A few years ago, when I lived in Cape May, I was invited to spend Christmas in the Pocono Mountains of Pennsylvania. At the Christmas Day party each of the 24 family members and guests brought a different dish, or bottle, to the occasion. There were presents and party games, and music around the fire all afternoon, while outside thick snow made the mountains a beautiful study in white. I spent the Christmas to New Year period in an old wooden shack in the woods, where there was fresh snowfall every day, tobogganing, snowballs and snowmen. I was taken to a cave in a deep ravine with hundreds of icy stalactites clinging to the frozen roof. The whole area was sparsely populated and silence reigned in the woods. Birds were few: a pair of Pileated Woodpeckers, a flock of Juncos, and a couple of American Tree Sparrows were all I remember. There was the occasional, evocative sound of distant Snow Geese.
In short, it was your classic Winter Wonderland white Christmas.
Dark-eyed Junco, United States (Photo: Derek Moore)
But it was not My Most Memorable Christmas by any means (note the lack of birds). For that distinction I choose my first Christmas away from home, to Thailand in 1988: about as far a cry away from the image the word 'Christmas' conjures up in our collective northern minds as you can get.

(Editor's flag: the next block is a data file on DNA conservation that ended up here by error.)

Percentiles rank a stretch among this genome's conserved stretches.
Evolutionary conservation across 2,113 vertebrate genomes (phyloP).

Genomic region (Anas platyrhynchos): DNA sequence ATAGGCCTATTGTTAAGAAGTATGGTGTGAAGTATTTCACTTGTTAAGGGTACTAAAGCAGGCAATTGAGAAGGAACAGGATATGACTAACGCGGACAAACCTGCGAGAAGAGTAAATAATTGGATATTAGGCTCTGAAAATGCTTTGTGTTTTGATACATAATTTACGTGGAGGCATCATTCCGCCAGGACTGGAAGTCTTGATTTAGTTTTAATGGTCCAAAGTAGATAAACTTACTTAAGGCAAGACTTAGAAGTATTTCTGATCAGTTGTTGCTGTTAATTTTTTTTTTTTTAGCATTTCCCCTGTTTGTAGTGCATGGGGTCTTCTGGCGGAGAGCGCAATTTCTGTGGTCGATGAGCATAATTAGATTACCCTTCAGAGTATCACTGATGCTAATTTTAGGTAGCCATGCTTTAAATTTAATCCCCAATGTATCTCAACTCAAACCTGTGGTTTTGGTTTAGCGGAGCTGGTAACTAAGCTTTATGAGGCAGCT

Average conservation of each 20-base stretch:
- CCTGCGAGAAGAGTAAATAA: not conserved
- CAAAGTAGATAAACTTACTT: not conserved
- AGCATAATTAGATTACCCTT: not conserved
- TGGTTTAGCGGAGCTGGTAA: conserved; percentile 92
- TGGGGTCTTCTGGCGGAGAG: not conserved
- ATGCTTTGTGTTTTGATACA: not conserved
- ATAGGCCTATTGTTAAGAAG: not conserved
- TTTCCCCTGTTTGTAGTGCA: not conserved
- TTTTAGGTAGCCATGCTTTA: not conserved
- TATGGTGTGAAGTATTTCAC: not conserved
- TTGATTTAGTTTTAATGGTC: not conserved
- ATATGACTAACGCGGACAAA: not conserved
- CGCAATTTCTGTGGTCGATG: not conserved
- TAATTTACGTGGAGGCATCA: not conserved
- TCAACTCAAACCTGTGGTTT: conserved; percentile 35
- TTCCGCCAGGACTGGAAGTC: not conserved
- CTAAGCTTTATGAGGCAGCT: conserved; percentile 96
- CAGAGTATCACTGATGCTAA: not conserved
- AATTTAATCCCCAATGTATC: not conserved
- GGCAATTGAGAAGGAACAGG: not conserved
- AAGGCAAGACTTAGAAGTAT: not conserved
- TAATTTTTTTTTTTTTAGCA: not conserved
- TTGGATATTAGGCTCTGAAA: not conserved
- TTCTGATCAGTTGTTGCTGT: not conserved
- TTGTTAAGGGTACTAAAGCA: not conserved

I've said on these pages before that when I joined the Civil Service in 1987 the uppermost consideration on my mind was the word flexitime. In each monthly period we were allowed to accumulate a day and a half extra holiday by working overtime, thus preserving our annual leave (for important last-minute things like twitching). By overlapping two 'flexiperiods' and taking into account the normal public service holidays and weekends, I was able to take a month's holiday in Thailand and only spend 13 days of my precious annual. I was 21; and despite the protests of colleagues (and family) it meant not a jot that I would miss out on such well-established traditions as soaking myself in booze while wearing a silly hat during the enforced frivolity of an office Christmas party. Nor was I concerned that I wouldn't be getting any presents! All I cared about was birds, birds, birds...